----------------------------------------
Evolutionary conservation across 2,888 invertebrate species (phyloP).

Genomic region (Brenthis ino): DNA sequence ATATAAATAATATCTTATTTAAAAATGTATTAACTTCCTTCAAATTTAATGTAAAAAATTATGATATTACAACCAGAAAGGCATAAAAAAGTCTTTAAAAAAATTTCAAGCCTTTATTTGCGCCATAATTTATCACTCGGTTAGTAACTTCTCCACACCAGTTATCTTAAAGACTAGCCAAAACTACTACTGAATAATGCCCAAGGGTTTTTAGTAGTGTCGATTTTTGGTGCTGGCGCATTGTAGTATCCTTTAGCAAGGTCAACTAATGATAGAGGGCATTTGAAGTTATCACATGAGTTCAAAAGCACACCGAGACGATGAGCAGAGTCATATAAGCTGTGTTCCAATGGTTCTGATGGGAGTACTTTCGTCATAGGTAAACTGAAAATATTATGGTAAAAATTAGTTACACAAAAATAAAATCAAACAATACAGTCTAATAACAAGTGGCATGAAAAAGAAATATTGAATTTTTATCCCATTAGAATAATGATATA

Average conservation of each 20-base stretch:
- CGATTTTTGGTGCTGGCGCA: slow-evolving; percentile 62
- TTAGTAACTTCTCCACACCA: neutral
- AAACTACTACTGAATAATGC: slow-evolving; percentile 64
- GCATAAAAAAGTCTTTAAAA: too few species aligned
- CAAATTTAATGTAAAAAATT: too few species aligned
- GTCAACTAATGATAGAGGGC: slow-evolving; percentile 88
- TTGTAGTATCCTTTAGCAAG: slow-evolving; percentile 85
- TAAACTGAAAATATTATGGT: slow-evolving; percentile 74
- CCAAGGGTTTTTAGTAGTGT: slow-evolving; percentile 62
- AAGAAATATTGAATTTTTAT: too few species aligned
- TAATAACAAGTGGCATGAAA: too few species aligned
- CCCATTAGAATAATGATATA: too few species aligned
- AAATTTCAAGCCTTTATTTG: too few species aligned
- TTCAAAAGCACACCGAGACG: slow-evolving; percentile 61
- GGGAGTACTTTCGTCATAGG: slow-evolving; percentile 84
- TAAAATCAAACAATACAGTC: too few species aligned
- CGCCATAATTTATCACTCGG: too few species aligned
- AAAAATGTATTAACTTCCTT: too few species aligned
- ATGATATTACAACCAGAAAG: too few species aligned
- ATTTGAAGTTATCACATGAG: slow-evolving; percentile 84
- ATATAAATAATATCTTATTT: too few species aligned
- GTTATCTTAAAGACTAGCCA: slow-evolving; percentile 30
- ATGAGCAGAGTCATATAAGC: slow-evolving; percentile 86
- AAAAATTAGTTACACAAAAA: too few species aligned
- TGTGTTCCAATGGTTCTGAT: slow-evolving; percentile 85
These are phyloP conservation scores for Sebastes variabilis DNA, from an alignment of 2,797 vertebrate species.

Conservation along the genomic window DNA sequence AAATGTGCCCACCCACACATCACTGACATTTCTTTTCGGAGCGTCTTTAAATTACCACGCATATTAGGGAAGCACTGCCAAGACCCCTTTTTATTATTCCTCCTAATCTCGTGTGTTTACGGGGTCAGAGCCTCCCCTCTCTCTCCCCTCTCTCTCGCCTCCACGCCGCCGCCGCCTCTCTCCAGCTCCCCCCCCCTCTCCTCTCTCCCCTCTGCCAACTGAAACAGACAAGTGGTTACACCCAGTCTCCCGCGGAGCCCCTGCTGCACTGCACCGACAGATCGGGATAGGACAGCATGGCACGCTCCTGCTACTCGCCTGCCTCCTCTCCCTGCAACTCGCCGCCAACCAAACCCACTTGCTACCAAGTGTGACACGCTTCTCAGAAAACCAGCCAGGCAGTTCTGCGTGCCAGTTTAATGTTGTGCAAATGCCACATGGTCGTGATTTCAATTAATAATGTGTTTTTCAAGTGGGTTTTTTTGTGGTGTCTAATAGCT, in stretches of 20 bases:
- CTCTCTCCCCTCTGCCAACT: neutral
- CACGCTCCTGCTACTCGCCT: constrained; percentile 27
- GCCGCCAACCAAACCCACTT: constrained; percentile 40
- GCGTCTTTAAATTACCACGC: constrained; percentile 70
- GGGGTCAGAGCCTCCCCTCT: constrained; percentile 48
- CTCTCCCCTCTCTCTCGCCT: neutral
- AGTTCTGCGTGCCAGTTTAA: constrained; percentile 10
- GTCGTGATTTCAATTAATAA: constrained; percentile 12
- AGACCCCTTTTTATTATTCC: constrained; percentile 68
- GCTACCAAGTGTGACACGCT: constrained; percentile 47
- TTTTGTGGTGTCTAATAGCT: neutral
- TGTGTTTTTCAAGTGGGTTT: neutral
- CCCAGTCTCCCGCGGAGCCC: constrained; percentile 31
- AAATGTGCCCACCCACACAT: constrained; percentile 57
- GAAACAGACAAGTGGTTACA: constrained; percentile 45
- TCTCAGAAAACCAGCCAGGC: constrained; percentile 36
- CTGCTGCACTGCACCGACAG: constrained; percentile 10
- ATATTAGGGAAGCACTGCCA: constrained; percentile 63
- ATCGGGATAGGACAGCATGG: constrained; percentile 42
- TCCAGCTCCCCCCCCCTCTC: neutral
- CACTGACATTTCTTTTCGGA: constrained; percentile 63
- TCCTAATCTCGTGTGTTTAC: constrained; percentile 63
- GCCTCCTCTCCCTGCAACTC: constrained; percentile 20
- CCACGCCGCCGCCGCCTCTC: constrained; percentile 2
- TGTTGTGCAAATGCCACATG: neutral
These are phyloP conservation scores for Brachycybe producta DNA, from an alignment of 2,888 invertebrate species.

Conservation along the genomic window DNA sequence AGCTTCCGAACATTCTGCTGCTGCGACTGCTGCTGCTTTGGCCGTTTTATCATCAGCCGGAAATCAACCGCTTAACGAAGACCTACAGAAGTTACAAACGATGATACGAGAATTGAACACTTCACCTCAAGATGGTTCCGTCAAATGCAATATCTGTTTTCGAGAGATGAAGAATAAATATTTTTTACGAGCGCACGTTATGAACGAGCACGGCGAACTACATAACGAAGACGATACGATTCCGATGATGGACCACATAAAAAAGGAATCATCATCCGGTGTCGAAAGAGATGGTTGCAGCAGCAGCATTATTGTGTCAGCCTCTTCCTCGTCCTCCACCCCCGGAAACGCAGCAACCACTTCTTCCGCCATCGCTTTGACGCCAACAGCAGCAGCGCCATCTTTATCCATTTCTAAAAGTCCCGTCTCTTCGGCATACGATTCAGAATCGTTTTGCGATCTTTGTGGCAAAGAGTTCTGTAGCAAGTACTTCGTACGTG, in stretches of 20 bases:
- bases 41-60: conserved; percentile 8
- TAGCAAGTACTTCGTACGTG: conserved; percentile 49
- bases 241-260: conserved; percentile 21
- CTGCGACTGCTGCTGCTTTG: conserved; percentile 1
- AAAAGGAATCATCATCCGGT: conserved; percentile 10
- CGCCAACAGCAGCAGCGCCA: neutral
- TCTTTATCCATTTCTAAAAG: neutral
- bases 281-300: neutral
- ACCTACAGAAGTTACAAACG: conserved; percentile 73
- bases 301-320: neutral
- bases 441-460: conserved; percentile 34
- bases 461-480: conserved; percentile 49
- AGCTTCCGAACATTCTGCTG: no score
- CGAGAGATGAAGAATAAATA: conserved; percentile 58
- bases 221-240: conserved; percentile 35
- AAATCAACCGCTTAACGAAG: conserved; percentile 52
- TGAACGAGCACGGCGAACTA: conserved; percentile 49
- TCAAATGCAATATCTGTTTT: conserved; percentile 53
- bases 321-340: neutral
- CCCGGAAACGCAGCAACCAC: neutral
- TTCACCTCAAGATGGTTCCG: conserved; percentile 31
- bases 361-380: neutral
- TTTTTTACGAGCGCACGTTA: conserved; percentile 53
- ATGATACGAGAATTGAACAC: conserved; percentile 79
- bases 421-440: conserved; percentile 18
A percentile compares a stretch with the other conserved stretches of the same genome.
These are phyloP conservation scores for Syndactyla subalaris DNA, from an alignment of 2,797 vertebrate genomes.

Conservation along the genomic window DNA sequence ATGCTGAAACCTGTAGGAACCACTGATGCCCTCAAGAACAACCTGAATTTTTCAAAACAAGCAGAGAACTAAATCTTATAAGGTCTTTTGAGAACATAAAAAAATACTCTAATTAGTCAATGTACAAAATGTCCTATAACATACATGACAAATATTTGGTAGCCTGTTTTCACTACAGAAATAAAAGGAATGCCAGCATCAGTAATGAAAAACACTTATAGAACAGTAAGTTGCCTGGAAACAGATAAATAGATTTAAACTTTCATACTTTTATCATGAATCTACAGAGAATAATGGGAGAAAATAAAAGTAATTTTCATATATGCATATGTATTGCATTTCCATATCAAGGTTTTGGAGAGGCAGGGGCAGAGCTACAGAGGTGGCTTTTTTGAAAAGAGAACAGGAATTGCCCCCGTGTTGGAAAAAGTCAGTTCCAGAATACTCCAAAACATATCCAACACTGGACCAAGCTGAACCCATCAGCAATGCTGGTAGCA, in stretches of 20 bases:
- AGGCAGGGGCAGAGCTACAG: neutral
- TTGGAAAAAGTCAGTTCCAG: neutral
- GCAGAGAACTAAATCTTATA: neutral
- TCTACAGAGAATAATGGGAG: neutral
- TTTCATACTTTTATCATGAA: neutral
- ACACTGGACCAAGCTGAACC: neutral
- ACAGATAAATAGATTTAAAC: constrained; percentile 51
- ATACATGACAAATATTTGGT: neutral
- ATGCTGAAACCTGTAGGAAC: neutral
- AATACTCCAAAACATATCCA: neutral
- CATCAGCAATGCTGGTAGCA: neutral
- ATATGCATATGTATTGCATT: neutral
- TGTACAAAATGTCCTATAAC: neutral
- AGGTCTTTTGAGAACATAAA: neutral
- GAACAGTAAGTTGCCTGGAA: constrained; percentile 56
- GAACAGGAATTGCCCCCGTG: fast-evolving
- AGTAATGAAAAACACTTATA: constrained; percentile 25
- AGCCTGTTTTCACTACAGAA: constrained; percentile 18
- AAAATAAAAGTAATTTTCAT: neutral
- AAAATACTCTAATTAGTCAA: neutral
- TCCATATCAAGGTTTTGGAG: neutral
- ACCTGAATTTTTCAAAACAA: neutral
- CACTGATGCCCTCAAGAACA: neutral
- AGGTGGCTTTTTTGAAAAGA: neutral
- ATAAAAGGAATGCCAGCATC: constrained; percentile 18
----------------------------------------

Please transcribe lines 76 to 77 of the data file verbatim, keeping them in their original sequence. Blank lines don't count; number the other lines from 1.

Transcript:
- bases 321-340: neutral
- CCCGGAAACGCAGCAACCAC: neutral